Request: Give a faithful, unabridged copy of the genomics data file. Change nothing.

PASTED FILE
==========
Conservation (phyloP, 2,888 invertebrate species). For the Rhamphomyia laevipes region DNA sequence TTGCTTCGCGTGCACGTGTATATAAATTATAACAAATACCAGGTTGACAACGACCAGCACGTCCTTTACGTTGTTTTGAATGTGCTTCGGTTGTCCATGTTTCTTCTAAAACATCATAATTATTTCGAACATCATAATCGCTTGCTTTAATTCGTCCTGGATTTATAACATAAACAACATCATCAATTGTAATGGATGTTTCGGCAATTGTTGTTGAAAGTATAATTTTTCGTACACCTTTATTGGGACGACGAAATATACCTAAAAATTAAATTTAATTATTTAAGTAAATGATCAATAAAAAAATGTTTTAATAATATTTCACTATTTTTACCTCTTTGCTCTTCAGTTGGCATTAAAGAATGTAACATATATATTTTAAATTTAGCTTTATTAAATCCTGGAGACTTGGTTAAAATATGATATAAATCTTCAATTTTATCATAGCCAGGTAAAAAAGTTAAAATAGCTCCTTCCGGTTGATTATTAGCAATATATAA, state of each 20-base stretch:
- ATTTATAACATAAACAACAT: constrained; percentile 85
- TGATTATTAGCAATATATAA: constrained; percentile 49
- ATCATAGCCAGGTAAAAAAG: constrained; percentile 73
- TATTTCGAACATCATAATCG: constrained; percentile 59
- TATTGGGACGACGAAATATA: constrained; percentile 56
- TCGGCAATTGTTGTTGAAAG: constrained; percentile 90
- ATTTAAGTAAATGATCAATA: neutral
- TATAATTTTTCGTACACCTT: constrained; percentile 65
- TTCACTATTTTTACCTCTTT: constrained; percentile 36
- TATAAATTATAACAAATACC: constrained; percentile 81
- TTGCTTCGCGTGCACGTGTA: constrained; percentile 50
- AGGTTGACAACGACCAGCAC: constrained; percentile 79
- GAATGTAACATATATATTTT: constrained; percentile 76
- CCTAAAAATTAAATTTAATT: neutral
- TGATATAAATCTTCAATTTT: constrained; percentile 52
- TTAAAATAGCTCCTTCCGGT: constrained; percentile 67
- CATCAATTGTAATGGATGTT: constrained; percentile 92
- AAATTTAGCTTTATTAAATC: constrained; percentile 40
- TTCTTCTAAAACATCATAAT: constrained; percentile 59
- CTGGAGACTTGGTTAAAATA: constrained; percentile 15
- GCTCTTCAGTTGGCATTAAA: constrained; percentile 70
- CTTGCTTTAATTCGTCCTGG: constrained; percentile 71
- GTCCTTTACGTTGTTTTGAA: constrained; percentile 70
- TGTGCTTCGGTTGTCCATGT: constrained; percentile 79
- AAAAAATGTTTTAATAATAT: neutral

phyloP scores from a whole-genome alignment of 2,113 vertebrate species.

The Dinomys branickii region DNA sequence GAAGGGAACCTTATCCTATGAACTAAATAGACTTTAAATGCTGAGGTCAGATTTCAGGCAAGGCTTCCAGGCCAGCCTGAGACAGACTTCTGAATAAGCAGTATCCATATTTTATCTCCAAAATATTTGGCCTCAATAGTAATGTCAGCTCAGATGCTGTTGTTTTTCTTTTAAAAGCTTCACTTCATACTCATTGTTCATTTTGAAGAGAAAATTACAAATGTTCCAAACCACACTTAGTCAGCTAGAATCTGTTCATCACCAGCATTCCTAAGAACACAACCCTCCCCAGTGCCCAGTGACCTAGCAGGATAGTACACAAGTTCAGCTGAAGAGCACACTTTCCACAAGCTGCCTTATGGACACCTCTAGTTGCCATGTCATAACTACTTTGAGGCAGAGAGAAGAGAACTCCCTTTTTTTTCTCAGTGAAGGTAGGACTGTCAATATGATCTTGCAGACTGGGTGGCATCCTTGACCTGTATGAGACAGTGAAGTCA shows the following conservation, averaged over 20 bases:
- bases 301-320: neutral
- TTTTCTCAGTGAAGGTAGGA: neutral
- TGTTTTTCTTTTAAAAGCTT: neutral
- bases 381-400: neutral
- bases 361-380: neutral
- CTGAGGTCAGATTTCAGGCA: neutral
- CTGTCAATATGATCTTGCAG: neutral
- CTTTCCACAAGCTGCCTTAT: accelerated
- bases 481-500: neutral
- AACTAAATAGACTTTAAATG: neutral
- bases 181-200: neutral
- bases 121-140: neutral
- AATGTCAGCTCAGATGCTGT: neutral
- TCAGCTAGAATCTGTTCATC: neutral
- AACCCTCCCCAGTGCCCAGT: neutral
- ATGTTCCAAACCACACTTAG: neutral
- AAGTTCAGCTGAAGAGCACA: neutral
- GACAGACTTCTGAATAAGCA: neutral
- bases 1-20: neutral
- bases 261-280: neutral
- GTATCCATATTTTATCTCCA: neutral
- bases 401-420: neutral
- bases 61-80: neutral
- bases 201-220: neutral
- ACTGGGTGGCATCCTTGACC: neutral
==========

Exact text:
Conservation (phyloP, 2,888 invertebrate species). For the Rhamphomyia laevipes region DNA sequence TTGCTTCGCGTGCACGTGTATATAAATTATAACAAATACCAGGTTGACAACGACCAGCACGTCCTTTACGTTGTTTTGAATGTGCTTCGGTTGTCCATGTTTCTTCTAAAACATCATAATTATTTCGAACATCATAATCGCTTGCTTTAATTCGTCCTGGATTTATAACATAAACAACATCATCAATTGTAATGGATGTTTCGGCAATTGTTGTTGAAAGTATAATTTTTCGTACACCTTTATTGGGACGACGAAATATACCTAAAAATTAAATTTAATTATTTAAGTAAATGATCAATAAAAAAATGTTTTAATAATATTTCACTATTTTTACCTCTTTGCTCTTCAGTTGGCATTAAAGAATGTAACATATATATTTTAAATTTAGCTTTATTAAATCCTGGAGACTTGGTTAAAATATGATATAAATCTTCAATTTTATCATAGCCAGGTAAAAAAGTTAAAATAGCTCCTTCCGGTTGATTATTAGCAATATATAA, state of each 20-base stretch:
- ATTTATAACATAAACAACAT: constrained; percentile 85
- TGATTATTAGCAATATATAA: constrained; percentile 49
- ATCATAGCCAGGTAAAAAAG: constrained; percentile 73
- TATTTCGAACATCATAATCG: constrained; percentile 59
- TATTGGGACGACGAAATATA: constrained; percentile 56
- TCGGCAATTGTTGTTGAAAG: constrained; percentile 90
- ATTTAAGTAAATGATCAATA: neutral
- TATAATTTTTCGTACACCTT: constrained; percentile 65
- TTCACTATTTTTACCTCTTT: constrained; percentile 36
- TATAAATTATAACAAATACC: constrained; percentile 81
- TTGCTTCGCGTGCACGTGTA: constrained; percentile 50
- AGGTTGACAACGACCAGCAC: constrained; percentile 79
- GAATGTAACATATATATTTT: constrained; percentile 76
- CCTAAAAATTAAATTTAATT: neutral
- TGATATAAATCTTCAATTTT: constrained; percentile 52
- TTAAAATAGCTCCTTCCGGT: constrained; percentile 67
- CATCAATTGTAATGGATGTT: constrained; percentile 92
- AAATTTAGCTTTATTAAATC: constrained; percentile 40
- TTCTTCTAAAACATCATAAT: constrained; percentile 59
- CTGGAGACTTGGTTAAAATA: constrained; percentile 15
- GCTCTTCAGTTGGCATTAAA: constrained; percentile 70
- CTTGCTTTAATTCGTCCTGG: constrained; percentile 71
- GTCCTTTACGTTGTTTTGAA: constrained; percentile 70
- TGTGCTTCGGTTGTCCATGT: constrained; percentile 79
- AAAAAATGTTTTAATAATAT: neutral

phyloP scores from a whole-genome alignment of 2,113 vertebrate species.

The Dinomys branickii region DNA sequence GAAGGGAACCTTATCCTATGAACTAAATAGACTTTAAATGCTGAGGTCAGATTTCAGGCAAGGCTTCCAGGCCAGCCTGAGACAGACTTCTGAATAAGCAGTATCCATATTTTATCTCCAAAATATTTGGCCTCAATAGTAATGTCAGCTCAGATGCTGTTGTTTTTCTTTTAAAAGCTTCACTTCATACTCATTGTTCATTTTGAAGAGAAAATTACAAATGTTCCAAACCACACTTAGTCAGCTAGAATCTGTTCATCACCAGCATTCCTAAGAACACAACCCTCCCCAGTGCCCAGTGACCTAGCAGGATAGTACACAAGTTCAGCTGAAGAGCACACTTTCCACAAGCTGCCTTATGGACACCTCTAGTTGCCATGTCATAACTACTTTGAGGCAGAGAGAAGAGAACTCCCTTTTTTTTCTCAGTGAAGGTAGGACTGTCAATATGATCTTGCAGACTGGGTGGCATCCTTGACCTGTATGAGACAGTGAAGTCA shows the following conservation, averaged over 20 bases:
- bases 301-320: neutral
- TTTTCTCAGTGAAGGTAGGA: neutral
- TGTTTTTCTTTTAAAAGCTT: neutral
- bases 381-400: neutral
- bases 361-380: neutral
- CTGAGGTCAGATTTCAGGCA: neutral
- CTGTCAATATGATCTTGCAG: neutral
- CTTTCCACAAGCTGCCTTAT: accelerated
- bases 481-500: neutral
- AACTAAATAGACTTTAAATG: neutral
- bases 181-200: neutral
- bases 121-140: neutral
- AATGTCAGCTCAGATGCTGT: neutral
- TCAGCTAGAATCTGTTCATC: neutral
- AACCCTCCCCAGTGCCCAGT: neutral
- ATGTTCCAAACCACACTTAG: neutral
- AAGTTCAGCTGAAGAGCACA: neutral
- GACAGACTTCTGAATAAGCA: neutral
- bases 1-20: neutral
- bases 261-280: neutral
- GTATCCATATTTTATCTCCA: neutral
- bases 401-420: neutral
- bases 61-80: neutral
- bases 201-220: neutral
- ACTGGGTGGCATCCTTGACC: neutral